History of Fashion and Street Style

History of Fashion and Street Style

In 1994, the Victoria and Albert Museum in London hosted an exhibition titled “Streetstyle: From Sidewalk to Catwalk, 1940 to Tomorrow,” curated by Amy de la Haye. The exhibition showcased nearly 300 items representing British and American subcultures and countercultures, aiming to illustrate their influential role in Britain. The exhibition offered fresh interpretations of the dynamics of clothing by placing items in a cultural context, featuring attire from biker, surfer, rockabilly, hipster, rocker, punk, goth, and other subcultures. Leather jackets, denim, kaftans, baseball caps, cowboy boots, and psychedelic shirts were presented alongside music, photography, video, and fashion details, providing visibility to the complex factors that influenced the development of street style.

“Streetstyle” was the first fashion exhibition with the concept of highlighting the diversity of subcultures in which young people created distinctive identities through clothing and music of their choice. Pioneers of street fashion like Jimmy Jumble, Sarah Ratty, Oz, Clare Tranter, and Craig Morrison were showcased alongside renowned high fashion names, such as Karl Lagerfeld, Donna Karan, Yves Saint Laurent, Vivienne Westwood, Calvin Klein, and Gianni Versace. Even these high fashion designers considered street fashion a powerful source of inspiration. Due to its innovative approach and high attendance, the exhibition was met with criticism, from questions about the appropriateness of such clothing in a prestigious British art institution to critiques claiming it was too academic or failed to connect clothing with other aspects of subcultures, such as music and politics, or to keep pace with the rapid evolution of street styles.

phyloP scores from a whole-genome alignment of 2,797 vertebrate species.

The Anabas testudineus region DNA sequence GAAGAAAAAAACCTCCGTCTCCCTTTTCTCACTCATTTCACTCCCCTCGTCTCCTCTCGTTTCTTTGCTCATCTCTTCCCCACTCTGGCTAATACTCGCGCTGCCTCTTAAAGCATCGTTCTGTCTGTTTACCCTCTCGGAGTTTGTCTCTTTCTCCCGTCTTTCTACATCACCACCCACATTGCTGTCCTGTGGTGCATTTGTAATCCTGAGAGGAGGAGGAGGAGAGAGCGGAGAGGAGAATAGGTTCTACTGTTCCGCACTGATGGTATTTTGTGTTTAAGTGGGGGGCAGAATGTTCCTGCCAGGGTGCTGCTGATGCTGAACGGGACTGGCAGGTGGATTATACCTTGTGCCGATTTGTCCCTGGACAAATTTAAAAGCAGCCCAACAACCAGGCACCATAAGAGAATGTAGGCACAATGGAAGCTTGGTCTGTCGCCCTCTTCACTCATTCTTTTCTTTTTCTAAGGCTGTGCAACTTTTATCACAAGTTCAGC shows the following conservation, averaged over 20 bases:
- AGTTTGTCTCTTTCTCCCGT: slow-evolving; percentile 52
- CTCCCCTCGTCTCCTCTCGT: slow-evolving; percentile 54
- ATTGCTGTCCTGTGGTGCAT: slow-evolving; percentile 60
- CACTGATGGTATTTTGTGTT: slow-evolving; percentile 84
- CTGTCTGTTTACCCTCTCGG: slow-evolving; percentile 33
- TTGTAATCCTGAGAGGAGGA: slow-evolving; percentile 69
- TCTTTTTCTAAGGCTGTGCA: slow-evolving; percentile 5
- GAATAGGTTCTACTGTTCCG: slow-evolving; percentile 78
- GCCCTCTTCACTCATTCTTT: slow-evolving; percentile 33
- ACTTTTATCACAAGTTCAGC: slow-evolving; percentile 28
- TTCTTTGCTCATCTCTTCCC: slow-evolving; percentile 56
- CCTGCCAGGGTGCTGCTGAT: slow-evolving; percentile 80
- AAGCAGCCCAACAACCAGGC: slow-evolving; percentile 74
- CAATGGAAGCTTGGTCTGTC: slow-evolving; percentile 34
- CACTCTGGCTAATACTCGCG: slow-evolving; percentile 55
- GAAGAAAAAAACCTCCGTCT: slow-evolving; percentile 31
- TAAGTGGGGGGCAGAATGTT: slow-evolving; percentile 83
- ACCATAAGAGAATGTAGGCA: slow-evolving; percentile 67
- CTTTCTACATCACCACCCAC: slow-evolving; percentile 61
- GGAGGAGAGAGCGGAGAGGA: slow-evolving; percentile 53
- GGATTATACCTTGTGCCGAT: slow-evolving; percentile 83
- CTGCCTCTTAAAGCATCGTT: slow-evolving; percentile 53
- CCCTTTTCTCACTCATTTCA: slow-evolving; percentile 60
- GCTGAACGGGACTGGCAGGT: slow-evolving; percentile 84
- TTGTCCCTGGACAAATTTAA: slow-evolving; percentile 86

Today, nearly thirty years later, the connection between street style and mainstream fashion is clear and recognizable to all clothing enthusiasts. Therefore, it’s no surprise that this theme has gained a prominent place in one of the notable fashion exhibitions in 2023, “Beyond the Little Black Dress.” Curated by Georgina Ripley, this exhibition took place at the National Museums Scotland in Edinburgh. By tracing the history of the little black dress through more than 60 clothing items from Coco Chanel and the 1920s to the present day, the exhibition deconstructed this essential piece of women’s clothing, viewing it as a blank canvas onto which various identities and cultural meanings have been projected over a century.

A segment of the “Beyond the Little Black Dress” exhibition, titled “Subcultural Black,” focused on the symbolism of the color black in the clothing of different 20th-century subcultural movements and their influence on mainstream fashion. Within this segment, models by British designers Zandra Rhodes and Gareth Pugh, inspired by punk, were featured, as well as those by British designer Theresa Coburn and Belgian designer Olivier Theyskens, inspired by the goth subculture.

The source of inspiration for mainstream fashion was the subculture of streetwear, rooted in the 1970s hip-hop scene and Afro-Caribbean, Latino, and African-American neighborhoods in New York, such as the Bronx. One of the brands known for luxury clothing inspired by street style is the Italian brand Off-White, founded in Milan in 2013 by American fashion designer Virgil Abloh. In the “Beyond the Little Black Dress” exhibition, this brand was represented by a black dress from the pre-fall 2018 collection. The short Off-White dress, made of viscose and polyester, featured the text “Little black dress” in quotation marks. Abloh’s use of quoted references to popular culture and fashion history is a recognizable element of his brand and design. By presenting the words “Little black dress” as a quotation, Abloh simultaneously questions their validity and satirizes the cultural currency of the little black dress.

Sources of inspiration play a significant role in the contemporary fashion system, involving interactions among various factors, including fashion houses, fabric and clothing manufacturers, distributors, and consumers. In this regard, references to street style and popular culture allow fashion designers to successfully mediate between these factors, creating fashion trends that reflect the spirit of the times.

Draginja Maskareli

Museum Advisor – Art and Fashion Historian


1–3. Beyond the Little Black Dress Exhibition, National Museums Scotland, Edinburgh, September 25, 2023; Photo: D. Maskareli

    Virgil Abloh, Paris Fashion Week, Fall/Winter 2019; Photo: Wikimedia Commons / CC BY-SA 4.0 DEED / Myles Kalus Anak Jihem

    Nike and Off-White Air Force 1 Sneakers, 2017; Photo: Wikimedia Commons / CC BY-SA 4.0 DEED / Puppyc

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